I would also like to mention that in addition to the plant and machinery, there is a significant amount of marketing that needs to take place, not only here domestically but around the world.
We have significant markets in China, Japan, obviously in the United States, the U.K., and many other countries around the world. We are competing in a global market which becomes more global each and every day. We need to continue to allow those large companies to make investments in their marketing.
Up until 2010, Canada had the number one whisky in the United States. We need to make sure that we do our very best to get back into that and become competitive.
I come from a rural riding. Farmers are going to benefit from this as well. There are 320,000 tonnes of rye, corn, etc., and in some cases even wheat that go into this industry. Ontario, Quebec, Manitoba, Saskatchewan, and Alberta are huge suppliers of grains. With rye, for example, distilleries are the number one consumer and purchaser of rye and a huge purchaser of Ontario corn as well.
One thing some people in the House may not know is that when a commodity such as rye or corn goes into a distillery, that is not the end of its life. After it has been fermented and distilled, it becomes distillers grains. At that point, they are in huge demand by beef farmers, dairy farmers, and pork producers. They use it in their feed ration. That is another green example of what the industry is and it also leads to some niche opportunities like the United States has.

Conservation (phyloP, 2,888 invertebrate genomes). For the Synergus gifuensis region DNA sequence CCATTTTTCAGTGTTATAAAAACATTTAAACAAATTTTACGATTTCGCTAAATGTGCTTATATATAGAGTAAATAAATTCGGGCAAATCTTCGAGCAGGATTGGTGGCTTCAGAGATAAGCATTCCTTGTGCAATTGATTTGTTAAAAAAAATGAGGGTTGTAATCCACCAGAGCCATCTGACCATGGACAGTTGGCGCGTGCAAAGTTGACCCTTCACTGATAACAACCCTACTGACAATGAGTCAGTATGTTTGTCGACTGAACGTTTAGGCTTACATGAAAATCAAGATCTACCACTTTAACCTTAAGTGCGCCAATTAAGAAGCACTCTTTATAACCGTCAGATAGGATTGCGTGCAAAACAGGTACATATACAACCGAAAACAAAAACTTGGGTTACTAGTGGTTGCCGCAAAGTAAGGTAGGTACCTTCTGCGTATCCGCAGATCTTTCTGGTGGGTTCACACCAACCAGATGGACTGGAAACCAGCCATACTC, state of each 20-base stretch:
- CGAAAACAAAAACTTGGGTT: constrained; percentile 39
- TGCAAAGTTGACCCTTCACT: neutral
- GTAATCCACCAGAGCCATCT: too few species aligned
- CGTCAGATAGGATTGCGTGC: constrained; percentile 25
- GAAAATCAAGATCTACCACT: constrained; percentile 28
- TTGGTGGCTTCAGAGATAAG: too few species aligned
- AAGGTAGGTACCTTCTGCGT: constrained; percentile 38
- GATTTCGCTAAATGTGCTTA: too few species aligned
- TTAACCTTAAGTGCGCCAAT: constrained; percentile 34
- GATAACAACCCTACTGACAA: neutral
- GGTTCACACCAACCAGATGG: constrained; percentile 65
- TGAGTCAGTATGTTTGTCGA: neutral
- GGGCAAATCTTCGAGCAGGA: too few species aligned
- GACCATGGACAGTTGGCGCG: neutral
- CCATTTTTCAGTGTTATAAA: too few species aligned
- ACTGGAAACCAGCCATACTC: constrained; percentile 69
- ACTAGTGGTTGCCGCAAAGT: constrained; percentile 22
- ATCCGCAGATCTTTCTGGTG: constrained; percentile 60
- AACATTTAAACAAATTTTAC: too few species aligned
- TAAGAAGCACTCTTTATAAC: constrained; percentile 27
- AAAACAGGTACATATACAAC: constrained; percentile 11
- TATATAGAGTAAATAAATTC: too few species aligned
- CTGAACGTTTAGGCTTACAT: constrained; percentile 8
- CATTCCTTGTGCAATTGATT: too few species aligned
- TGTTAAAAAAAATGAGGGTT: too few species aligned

There is a distillery in Florida. I have not visited it but I have read about it. They have a ranch and on the ranch they obviously feed their cattle. The grains that go into the distillery are kept and fed to the cattle right on the ranch.
There are huge opportunities down the road in the agriculture sector and for farmers to be able to grow the crops on their farms, to be able to potentially afford to have a distillery on their farms, similar to what many wineries and breweries do. It could increase tourism around the rest of the country as well.